Allegedly, after the victim became a prostitute, the defendant began to hit, cut, burn, and sexually abuse her. He threatened to kill her if she did not do as he directed or attempted to leave him. In January 2018, the State charged the defendant with 45 separate criminal offenses, including second-degree assault. He was convicted on over forty counts, including the assault charges, and he appealed, arguing the State lacked sufficient evidence to prove his guilt. Continue reading

After a person is charged with a criminal offense, the court will conduct various hearings, including one in which the defendant is asked to enter a plea. While a person’s first inclination is usually to plead not guilty, in some cases, it makes sense to enter a guilty plea. Even if pleading guilty is the best strategy, it is not a decision to be made lightly, as it can have significant ramifications. Thus, the court must ensure that a defendant who wishes to enter a guilty plea is making an educated and consensual decision to do so; otherwise, the plea may be deemed involuntary. The criteria for establishing an involuntary guilty plea were the topic of a recent Washington ruling in a case in which the defendant was convicted of assault. If you are accused of assault, it is wise to speak to a Washington assault defense lawyer to evaluate your options.

Facts of the Case

It is reported that the defendant was charged with numerous crimes relating to the death of the victim. After the charges had been pending for over a year, the State filed an amended information with nine charges, including first-degree assault with a firearm. Several months later, the defendant agreed to plead guilty to a count of second-degree assault and a count of first-degree manslaughter.

Allegedly, the defendant provided a written statement at the plea hearing that asserted he was guilty of second-degree assault because he assaulted the victim. The court reviewed the plea statement with the defendant and confirmed that he had reviewed it with his attorney. Thus, the defendant was found guilty as charged. He later appealed, arguing that his plea was involuntary. Continue reading

Generally, juvenile offenders are treated differently than adults, and in many instances, criminal proceedings involving minor offenders are handled by juvenile courts. Serious crimes are often handled by adult criminal courts, though, and typically a conviction in adult court will carry more significant penalties. Recently, a Washington court issued an opinion discussing whether a minor criminal defendant has the right to have his or her case heard in juvenile court, in a matter in which the defendant appealed his conviction for assault when he was a minor. If you are charged with assault, it is important to speak to a trusted Washington assault defense lawyer to determine your options.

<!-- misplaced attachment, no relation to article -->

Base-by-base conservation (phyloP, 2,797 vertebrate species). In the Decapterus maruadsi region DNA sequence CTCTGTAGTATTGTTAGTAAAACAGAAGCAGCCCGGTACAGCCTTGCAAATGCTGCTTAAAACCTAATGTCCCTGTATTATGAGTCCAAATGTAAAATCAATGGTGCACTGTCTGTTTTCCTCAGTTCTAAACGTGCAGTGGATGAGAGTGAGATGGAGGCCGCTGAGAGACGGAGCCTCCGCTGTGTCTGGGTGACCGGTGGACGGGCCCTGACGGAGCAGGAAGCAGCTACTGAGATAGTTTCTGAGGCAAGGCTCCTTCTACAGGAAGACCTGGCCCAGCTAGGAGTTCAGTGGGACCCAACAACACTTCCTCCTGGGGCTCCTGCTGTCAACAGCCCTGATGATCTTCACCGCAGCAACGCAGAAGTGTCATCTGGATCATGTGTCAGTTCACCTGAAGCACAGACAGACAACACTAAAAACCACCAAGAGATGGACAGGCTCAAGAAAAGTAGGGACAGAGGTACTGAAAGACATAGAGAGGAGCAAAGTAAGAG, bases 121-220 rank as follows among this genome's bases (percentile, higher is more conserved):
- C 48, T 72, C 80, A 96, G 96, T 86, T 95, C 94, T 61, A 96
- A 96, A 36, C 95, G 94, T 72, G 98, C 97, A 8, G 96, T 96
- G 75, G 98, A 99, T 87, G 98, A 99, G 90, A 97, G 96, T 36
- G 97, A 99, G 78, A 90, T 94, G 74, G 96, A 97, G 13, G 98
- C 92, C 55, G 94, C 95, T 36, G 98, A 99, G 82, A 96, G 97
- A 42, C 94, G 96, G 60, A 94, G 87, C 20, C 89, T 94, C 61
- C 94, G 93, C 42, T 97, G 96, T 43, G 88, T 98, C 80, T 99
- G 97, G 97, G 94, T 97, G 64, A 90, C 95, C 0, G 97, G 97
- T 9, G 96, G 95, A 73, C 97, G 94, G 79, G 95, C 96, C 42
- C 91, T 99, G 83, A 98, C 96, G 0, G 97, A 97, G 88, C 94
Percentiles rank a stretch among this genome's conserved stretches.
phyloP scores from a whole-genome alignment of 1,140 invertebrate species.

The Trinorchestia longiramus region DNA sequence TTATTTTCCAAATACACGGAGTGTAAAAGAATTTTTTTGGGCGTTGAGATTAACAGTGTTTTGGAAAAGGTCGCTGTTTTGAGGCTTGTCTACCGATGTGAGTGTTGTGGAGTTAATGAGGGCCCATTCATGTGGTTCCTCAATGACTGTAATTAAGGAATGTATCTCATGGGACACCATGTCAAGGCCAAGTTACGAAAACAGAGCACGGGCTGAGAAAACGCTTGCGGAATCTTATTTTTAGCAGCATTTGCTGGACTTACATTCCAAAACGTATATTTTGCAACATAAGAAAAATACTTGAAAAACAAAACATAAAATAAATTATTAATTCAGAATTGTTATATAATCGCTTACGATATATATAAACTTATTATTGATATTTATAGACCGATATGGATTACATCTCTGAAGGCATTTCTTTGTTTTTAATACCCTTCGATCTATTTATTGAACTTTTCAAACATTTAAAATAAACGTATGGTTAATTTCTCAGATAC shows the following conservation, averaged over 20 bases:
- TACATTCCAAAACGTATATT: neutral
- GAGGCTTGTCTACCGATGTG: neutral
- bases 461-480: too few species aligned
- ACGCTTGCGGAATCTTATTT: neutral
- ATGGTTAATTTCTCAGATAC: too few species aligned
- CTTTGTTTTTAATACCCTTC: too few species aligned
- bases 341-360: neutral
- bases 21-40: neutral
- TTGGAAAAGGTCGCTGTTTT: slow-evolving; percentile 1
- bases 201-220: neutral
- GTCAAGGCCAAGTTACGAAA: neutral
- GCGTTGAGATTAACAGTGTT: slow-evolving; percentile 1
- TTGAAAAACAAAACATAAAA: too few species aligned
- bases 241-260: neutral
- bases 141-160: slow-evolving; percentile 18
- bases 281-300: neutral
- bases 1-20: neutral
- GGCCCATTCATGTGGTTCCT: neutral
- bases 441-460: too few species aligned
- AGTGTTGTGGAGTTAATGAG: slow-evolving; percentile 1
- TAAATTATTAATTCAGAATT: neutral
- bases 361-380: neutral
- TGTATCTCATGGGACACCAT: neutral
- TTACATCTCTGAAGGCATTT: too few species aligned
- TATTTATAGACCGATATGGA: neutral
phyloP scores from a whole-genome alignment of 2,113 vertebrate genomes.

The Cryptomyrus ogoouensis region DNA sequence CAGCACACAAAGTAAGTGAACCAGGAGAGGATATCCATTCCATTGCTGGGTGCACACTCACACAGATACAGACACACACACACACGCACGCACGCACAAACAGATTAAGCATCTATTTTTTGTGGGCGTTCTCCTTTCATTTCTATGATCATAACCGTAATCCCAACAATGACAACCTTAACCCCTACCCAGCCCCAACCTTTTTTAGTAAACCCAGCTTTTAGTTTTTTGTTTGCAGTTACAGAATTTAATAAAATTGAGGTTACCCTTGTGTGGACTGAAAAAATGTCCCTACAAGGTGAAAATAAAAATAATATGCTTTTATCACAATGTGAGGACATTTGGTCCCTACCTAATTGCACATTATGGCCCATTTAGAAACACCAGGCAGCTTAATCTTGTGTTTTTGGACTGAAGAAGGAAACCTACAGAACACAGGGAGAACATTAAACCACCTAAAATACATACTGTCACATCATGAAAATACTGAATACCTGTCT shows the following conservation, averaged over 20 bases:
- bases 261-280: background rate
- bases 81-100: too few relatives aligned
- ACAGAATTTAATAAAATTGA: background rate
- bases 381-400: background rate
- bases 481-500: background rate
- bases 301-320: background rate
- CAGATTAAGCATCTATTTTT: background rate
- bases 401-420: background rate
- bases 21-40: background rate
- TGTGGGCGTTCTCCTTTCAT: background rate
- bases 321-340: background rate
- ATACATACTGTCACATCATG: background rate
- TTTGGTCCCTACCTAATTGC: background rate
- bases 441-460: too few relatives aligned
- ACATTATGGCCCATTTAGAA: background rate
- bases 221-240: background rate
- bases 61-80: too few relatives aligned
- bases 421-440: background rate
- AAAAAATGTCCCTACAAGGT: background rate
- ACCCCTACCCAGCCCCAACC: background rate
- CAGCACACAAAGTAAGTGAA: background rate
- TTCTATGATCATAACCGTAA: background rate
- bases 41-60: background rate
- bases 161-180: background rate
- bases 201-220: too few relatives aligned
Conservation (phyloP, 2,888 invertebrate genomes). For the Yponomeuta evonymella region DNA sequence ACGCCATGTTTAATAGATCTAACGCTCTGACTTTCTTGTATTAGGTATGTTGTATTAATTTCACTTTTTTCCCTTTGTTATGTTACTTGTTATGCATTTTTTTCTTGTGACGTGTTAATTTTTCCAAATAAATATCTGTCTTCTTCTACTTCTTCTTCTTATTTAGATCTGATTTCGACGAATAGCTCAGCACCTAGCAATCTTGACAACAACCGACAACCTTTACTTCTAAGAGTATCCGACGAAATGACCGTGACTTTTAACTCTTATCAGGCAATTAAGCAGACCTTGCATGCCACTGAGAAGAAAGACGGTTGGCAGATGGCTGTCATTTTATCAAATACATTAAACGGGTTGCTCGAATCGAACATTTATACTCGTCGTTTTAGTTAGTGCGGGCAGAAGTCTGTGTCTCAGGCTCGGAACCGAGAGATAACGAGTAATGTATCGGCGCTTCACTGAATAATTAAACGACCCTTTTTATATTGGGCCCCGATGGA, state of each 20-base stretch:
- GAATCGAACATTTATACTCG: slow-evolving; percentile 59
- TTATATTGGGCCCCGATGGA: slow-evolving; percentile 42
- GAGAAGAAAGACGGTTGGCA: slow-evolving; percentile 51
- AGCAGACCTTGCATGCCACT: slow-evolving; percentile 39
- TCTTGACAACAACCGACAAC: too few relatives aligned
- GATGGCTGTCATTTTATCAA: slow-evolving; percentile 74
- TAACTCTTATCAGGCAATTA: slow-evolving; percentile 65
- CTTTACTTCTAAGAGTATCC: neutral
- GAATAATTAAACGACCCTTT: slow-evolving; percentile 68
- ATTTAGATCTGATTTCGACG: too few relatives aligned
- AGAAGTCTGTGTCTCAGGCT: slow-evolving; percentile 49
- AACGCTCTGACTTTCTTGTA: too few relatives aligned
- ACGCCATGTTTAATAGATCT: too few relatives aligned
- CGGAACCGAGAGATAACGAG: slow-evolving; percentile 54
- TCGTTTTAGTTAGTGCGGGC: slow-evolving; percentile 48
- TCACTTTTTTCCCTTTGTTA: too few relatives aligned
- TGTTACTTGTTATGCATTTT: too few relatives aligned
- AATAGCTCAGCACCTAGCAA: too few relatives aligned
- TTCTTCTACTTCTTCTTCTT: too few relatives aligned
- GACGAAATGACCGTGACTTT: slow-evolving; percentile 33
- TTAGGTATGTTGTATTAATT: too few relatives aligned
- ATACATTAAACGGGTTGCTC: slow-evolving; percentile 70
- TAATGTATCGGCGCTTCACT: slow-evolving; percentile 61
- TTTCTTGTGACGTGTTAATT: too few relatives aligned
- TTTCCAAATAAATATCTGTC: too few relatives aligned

History of the Case

Reportedly, the defendant was charged with first-degree assault when he was 16. As it was considered a serious and violent offense, the jurisdiction of the juvenile court was automatically declined, and the case was assigned to adult criminal court pursuant to Washington law. The defendant and the State subsequently reached a plea agreement, under which the charges were reduced to second-degree assault, which is a crime that is not subject to the automatic declination of the juvenile court’s jurisdiction.

It is alleged that the defendant did not waive the right to juvenile jurisdiction, and the court did not hold a declination hearing. The defendant ultimately pleaded guilty and was sentenced to nine months in prison, followed by twelve months of community supervision. Twenty-three years later, the defendant filed a motion for relief from the judgment, arguing that because it was not entered in juvenile court, it was facially invalid. The court denied his motion. Continue reading

It is not uncommon for people to be familiar with one another without knowing each other’s names. As such, if a person witnesses a casual acquaintance committing a crime, the police and prosecution may rely on pictures or video to help the witness identify the offender. Recently, a Washington court addressed the issue of whether social media posts used to identify a criminal defendant are admissible as evidence in an assault case or if doing so violates the constitutional right to confront a witness. If you are accused of assault, it is vital to meet with a skillful Washington assault defense attorney to assess your rights.

The Alleged Offense

It is reported that in October 2017, the witness encountered the defendant, who she knew from high school, in a convenience store. She spoke with him briefly, and saw him make gang signs. Before he exited the store, she saw one of his friends had lifted up his shirt to reveal a gun. The friend then gave the gun to the defendant.

Allegedly, the witness saw the defendant point the gun at a car and heard shots being fired. Bullets hit multiple windows on the vehicle. She then called the police and reported what she witnessed but could not recall the defendant’s name. When she spoke with the police in person, she showed them pictures from the defendant’s social media account. The defendant was charged with assault and unlawful possession of a firearm. He sought to suppress his social media posts from being introduced at trial, but his motion was denied. He was convicted, after which he appealed. Continue reading

Many crimes have degrees, and a defendant charged with one crime may ultimately be found guilty of a less serious offense that carries reduced penalties. Thus, in many instances, a defendant will request that the jury receive a lesser included offense instruction in hopes of avoiding a conviction for the more serious charge. A lesser included offense instruction is not appropriate in every case, but if a trial court errs in determining that such an instruction is not warranted, it may constitute grounds for reversing a conviction, as demonstrated in a recent Washington ruling issued in an assault case. If you are charged with an assault offense, it is in your best interest to speak to a trusted Washington assault defense attorney as soon as possible to assess your options.